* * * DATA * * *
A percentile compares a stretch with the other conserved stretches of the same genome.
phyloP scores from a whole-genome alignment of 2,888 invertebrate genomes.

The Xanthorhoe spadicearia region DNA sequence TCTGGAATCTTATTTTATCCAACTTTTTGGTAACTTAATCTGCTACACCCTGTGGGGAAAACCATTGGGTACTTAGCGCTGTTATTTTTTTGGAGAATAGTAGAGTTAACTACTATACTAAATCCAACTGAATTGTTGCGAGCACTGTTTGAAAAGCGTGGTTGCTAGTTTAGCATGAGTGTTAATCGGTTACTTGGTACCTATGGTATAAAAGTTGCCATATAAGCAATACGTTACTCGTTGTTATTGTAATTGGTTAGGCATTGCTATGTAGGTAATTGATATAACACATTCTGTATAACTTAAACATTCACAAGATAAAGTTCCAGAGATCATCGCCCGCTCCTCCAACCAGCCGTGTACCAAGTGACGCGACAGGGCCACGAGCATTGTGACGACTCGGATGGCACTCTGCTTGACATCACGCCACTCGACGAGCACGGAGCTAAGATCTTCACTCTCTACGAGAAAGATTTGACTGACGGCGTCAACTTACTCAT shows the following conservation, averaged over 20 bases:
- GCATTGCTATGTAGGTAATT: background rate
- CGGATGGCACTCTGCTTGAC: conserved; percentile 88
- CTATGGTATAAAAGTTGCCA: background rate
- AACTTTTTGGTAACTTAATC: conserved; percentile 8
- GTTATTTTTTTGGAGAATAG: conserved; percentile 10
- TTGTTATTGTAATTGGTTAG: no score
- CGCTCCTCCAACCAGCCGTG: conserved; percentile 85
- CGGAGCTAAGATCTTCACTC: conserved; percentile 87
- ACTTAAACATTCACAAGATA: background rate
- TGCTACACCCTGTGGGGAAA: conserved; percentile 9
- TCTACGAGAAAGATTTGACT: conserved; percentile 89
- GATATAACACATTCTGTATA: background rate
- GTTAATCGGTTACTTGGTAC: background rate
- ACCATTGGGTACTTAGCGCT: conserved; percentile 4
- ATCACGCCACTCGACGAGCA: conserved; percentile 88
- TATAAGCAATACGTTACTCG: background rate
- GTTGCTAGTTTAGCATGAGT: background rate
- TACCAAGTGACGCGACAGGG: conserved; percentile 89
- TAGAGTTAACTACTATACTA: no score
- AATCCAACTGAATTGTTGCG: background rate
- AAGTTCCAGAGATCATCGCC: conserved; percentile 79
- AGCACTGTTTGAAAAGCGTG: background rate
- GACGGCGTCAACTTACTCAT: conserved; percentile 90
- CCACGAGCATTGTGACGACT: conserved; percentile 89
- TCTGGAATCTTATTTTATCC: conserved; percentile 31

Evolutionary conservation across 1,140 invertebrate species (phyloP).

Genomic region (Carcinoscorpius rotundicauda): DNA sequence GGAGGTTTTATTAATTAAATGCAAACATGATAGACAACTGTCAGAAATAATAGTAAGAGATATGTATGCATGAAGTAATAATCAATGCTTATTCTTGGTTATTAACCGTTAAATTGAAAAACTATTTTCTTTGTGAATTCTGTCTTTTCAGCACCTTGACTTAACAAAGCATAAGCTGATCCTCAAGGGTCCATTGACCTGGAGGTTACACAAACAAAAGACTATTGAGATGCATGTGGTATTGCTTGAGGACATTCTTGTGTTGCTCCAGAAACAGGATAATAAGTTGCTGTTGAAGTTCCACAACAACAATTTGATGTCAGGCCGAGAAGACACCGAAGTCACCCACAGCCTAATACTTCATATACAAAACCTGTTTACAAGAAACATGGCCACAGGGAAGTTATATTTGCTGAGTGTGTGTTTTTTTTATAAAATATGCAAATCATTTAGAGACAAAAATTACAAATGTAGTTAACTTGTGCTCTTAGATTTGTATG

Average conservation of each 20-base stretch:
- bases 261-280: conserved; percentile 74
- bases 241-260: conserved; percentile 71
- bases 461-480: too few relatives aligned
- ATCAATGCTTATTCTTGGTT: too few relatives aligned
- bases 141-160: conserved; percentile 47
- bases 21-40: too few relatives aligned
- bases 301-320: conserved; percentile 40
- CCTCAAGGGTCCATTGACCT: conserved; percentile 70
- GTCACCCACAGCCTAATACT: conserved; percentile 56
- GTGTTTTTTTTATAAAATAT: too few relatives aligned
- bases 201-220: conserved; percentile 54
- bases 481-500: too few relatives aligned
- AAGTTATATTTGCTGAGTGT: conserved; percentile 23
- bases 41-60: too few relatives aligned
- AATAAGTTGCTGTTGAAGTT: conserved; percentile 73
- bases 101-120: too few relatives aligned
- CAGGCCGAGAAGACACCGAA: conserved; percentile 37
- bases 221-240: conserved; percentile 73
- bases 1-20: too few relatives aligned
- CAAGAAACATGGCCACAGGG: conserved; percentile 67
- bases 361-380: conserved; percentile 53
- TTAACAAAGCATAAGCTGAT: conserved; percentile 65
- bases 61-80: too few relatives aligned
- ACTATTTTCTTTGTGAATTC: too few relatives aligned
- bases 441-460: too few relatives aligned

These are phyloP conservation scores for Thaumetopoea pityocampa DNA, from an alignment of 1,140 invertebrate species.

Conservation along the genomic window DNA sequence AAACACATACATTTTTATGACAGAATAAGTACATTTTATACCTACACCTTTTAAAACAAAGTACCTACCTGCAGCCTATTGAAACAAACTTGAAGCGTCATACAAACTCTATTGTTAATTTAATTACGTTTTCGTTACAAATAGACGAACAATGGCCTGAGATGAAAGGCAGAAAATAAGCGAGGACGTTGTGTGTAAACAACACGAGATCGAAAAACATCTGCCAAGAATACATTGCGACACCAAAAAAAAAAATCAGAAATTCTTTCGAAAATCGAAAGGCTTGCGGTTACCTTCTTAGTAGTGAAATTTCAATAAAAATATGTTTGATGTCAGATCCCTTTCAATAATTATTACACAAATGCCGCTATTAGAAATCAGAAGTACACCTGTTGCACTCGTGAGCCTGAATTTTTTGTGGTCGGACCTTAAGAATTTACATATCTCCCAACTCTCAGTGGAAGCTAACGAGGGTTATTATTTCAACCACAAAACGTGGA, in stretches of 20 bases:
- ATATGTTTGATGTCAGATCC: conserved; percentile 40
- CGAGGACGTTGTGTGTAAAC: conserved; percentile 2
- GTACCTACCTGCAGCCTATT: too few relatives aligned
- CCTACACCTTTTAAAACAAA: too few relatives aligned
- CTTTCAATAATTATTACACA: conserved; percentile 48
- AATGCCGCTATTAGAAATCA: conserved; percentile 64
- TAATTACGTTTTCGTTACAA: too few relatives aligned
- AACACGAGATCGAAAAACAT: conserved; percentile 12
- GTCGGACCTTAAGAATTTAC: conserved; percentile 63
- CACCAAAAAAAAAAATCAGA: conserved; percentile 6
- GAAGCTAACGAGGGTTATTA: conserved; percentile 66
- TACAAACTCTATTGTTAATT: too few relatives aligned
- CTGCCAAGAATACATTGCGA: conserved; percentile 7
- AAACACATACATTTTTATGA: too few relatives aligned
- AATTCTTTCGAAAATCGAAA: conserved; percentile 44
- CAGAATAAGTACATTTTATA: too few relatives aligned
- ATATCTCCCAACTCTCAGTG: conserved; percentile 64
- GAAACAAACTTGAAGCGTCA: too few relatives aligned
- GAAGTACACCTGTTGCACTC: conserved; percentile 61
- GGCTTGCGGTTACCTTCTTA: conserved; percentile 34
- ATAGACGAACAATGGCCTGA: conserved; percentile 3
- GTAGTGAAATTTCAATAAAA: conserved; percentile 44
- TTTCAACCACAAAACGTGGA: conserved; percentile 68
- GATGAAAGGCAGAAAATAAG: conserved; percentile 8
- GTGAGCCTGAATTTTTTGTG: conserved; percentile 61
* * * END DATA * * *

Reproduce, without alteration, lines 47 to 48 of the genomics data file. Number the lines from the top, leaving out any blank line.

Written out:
- bases 101-120: too few relatives aligned
- CAGGCCGAGAAGACACCGAA: conserved; percentile 37